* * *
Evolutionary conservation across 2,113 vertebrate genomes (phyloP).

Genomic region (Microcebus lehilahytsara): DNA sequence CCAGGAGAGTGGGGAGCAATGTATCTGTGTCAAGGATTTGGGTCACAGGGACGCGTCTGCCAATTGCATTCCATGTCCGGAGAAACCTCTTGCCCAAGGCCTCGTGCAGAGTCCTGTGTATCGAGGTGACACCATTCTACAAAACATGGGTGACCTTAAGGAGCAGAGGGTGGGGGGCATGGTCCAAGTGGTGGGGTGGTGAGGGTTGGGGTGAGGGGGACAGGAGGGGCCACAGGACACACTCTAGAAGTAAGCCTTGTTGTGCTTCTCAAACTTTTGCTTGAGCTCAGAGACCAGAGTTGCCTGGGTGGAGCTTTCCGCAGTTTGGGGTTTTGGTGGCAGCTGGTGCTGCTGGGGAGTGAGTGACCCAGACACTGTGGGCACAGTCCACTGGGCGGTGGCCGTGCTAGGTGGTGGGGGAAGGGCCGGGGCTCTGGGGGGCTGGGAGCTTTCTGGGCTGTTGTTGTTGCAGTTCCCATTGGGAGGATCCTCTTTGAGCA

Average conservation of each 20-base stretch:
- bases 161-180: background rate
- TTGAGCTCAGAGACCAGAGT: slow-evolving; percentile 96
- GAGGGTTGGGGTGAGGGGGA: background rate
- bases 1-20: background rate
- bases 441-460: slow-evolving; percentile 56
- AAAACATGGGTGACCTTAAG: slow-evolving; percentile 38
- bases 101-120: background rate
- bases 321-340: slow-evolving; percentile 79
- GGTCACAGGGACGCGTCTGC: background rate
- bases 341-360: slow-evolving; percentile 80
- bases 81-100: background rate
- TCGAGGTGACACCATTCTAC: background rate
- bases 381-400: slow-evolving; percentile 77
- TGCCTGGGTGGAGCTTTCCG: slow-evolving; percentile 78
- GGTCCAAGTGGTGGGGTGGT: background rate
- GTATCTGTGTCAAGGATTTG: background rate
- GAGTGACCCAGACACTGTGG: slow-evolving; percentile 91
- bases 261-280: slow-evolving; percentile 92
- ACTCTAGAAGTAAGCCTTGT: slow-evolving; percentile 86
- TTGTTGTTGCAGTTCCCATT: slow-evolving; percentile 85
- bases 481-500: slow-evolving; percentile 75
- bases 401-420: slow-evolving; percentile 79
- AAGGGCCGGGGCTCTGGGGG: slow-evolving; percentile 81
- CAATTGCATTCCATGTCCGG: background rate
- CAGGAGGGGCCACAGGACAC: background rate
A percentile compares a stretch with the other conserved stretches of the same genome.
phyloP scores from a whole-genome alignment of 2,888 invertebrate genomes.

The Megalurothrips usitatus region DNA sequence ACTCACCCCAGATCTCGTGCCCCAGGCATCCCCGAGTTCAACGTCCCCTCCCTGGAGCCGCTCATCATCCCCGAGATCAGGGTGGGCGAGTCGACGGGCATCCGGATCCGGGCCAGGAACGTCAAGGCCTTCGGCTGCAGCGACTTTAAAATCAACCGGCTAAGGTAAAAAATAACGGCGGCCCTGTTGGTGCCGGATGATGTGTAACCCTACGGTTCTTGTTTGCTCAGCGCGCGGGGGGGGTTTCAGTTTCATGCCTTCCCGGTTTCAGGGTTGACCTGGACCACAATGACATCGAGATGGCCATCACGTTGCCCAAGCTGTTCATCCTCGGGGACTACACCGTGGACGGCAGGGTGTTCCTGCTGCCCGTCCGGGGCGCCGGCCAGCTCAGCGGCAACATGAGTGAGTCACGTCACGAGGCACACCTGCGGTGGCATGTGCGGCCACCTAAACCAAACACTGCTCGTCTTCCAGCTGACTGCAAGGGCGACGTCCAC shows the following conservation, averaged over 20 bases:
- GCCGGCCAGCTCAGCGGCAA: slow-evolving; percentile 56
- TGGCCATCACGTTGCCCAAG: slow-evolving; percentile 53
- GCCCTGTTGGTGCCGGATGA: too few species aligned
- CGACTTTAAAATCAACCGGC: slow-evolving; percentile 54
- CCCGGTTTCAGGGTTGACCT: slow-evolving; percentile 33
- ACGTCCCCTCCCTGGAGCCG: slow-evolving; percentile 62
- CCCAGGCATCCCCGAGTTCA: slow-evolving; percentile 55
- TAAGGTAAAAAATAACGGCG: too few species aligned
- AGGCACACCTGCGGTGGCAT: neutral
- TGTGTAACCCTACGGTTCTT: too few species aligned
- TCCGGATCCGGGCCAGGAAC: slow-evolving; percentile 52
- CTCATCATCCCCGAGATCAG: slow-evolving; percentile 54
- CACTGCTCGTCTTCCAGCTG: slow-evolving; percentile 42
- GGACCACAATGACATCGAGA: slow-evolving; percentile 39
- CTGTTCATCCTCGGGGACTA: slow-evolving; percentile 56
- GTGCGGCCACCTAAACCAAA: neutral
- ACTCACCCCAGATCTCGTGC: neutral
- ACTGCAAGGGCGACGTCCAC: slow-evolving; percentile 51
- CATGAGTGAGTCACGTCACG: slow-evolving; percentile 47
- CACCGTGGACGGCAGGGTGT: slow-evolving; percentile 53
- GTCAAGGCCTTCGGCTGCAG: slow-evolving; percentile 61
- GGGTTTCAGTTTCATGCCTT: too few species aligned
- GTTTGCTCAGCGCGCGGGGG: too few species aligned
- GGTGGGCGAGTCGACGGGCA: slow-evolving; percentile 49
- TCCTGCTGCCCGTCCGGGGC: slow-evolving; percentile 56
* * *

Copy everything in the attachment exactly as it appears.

Evolutionary conservation across 2,113 vertebrate genomes (phyloP).

Genomic region (Microcebus lehilahytsara): DNA sequence CCAGGAGAGTGGGGAGCAATGTATCTGTGTCAAGGATTTGGGTCACAGGGACGCGTCTGCCAATTGCATTCCATGTCCGGAGAAACCTCTTGCCCAAGGCCTCGTGCAGAGTCCTGTGTATCGAGGTGACACCATTCTACAAAACATGGGTGACCTTAAGGAGCAGAGGGTGGGGGGCATGGTCCAAGTGGTGGGGTGGTGAGGGTTGGGGTGAGGGGGACAGGAGGGGCCACAGGACACACTCTAGAAGTAAGCCTTGTTGTGCTTCTCAAACTTTTGCTTGAGCTCAGAGACCAGAGTTGCCTGGGTGGAGCTTTCCGCAGTTTGGGGTTTTGGTGGCAGCTGGTGCTGCTGGGGAGTGAGTGACCCAGACACTGTGGGCACAGTCCACTGGGCGGTGGCCGTGCTAGGTGGTGGGGGAAGGGCCGGGGCTCTGGGGGGCTGGGAGCTTTCTGGGCTGTTGTTGTTGCAGTTCCCATTGGGAGGATCCTCTTTGAGCA

Average conservation of each 20-base stretch:
- bases 161-180: background rate
- TTGAGCTCAGAGACCAGAGT: slow-evolving; percentile 96
- GAGGGTTGGGGTGAGGGGGA: background rate
- bases 1-20: background rate
- bases 441-460: slow-evolving; percentile 56
- AAAACATGGGTGACCTTAAG: slow-evolving; percentile 38
- bases 101-120: background rate
- bases 321-340: slow-evolving; percentile 79
- GGTCACAGGGACGCGTCTGC: background rate
- bases 341-360: slow-evolving; percentile 80
- bases 81-100: background rate
- TCGAGGTGACACCATTCTAC: background rate
- bases 381-400: slow-evolving; percentile 77
- TGCCTGGGTGGAGCTTTCCG: slow-evolving; percentile 78
- GGTCCAAGTGGTGGGGTGGT: background rate
- GTATCTGTGTCAAGGATTTG: background rate
- GAGTGACCCAGACACTGTGG: slow-evolving; percentile 91
- bases 261-280: slow-evolving; percentile 92
- ACTCTAGAAGTAAGCCTTGT: slow-evolving; percentile 86
- TTGTTGTTGCAGTTCCCATT: slow-evolving; percentile 85
- bases 481-500: slow-evolving; percentile 75
- bases 401-420: slow-evolving; percentile 79
- AAGGGCCGGGGCTCTGGGGG: slow-evolving; percentile 81
- CAATTGCATTCCATGTCCGG: background rate
- CAGGAGGGGCCACAGGACAC: background rate
A percentile compares a stretch with the other conserved stretches of the same genome.
phyloP scores from a whole-genome alignment of 2,888 invertebrate genomes.

The Megalurothrips usitatus region DNA sequence ACTCACCCCAGATCTCGTGCCCCAGGCATCCCCGAGTTCAACGTCCCCTCCCTGGAGCCGCTCATCATCCCCGAGATCAGGGTGGGCGAGTCGACGGGCATCCGGATCCGGGCCAGGAACGTCAAGGCCTTCGGCTGCAGCGACTTTAAAATCAACCGGCTAAGGTAAAAAATAACGGCGGCCCTGTTGGTGCCGGATGATGTGTAACCCTACGGTTCTTGTTTGCTCAGCGCGCGGGGGGGGTTTCAGTTTCATGCCTTCCCGGTTTCAGGGTTGACCTGGACCACAATGACATCGAGATGGCCATCACGTTGCCCAAGCTGTTCATCCTCGGGGACTACACCGTGGACGGCAGGGTGTTCCTGCTGCCCGTCCGGGGCGCCGGCCAGCTCAGCGGCAACATGAGTGAGTCACGTCACGAGGCACACCTGCGGTGGCATGTGCGGCCACCTAAACCAAACACTGCTCGTCTTCCAGCTGACTGCAAGGGCGACGTCCAC shows the following conservation, averaged over 20 bases:
- GCCGGCCAGCTCAGCGGCAA: slow-evolving; percentile 56
- TGGCCATCACGTTGCCCAAG: slow-evolving; percentile 53
- GCCCTGTTGGTGCCGGATGA: too few species aligned
- CGACTTTAAAATCAACCGGC: slow-evolving; percentile 54
- CCCGGTTTCAGGGTTGACCT: slow-evolving; percentile 33
- ACGTCCCCTCCCTGGAGCCG: slow-evolving; percentile 62
- CCCAGGCATCCCCGAGTTCA: slow-evolving; percentile 55
- TAAGGTAAAAAATAACGGCG: too few species aligned
- AGGCACACCTGCGGTGGCAT: neutral
- TGTGTAACCCTACGGTTCTT: too few species aligned
- TCCGGATCCGGGCCAGGAAC: slow-evolving; percentile 52
- CTCATCATCCCCGAGATCAG: slow-evolving; percentile 54
- CACTGCTCGTCTTCCAGCTG: slow-evolving; percentile 42
- GGACCACAATGACATCGAGA: slow-evolving; percentile 39
- CTGTTCATCCTCGGGGACTA: slow-evolving; percentile 56
- GTGCGGCCACCTAAACCAAA: neutral
- ACTCACCCCAGATCTCGTGC: neutral
- ACTGCAAGGGCGACGTCCAC: slow-evolving; percentile 51
- CATGAGTGAGTCACGTCACG: slow-evolving; percentile 47
- CACCGTGGACGGCAGGGTGT: slow-evolving; percentile 53
- GTCAAGGCCTTCGGCTGCAG: slow-evolving; percentile 61
- GGGTTTCAGTTTCATGCCTT: too few species aligned
- GTTTGCTCAGCGCGCGGGGG: too few species aligned
- GGTGGGCGAGTCGACGGGCA: slow-evolving; percentile 49
- TCCTGCTGCCCGTCCGGGGC: slow-evolving; percentile 56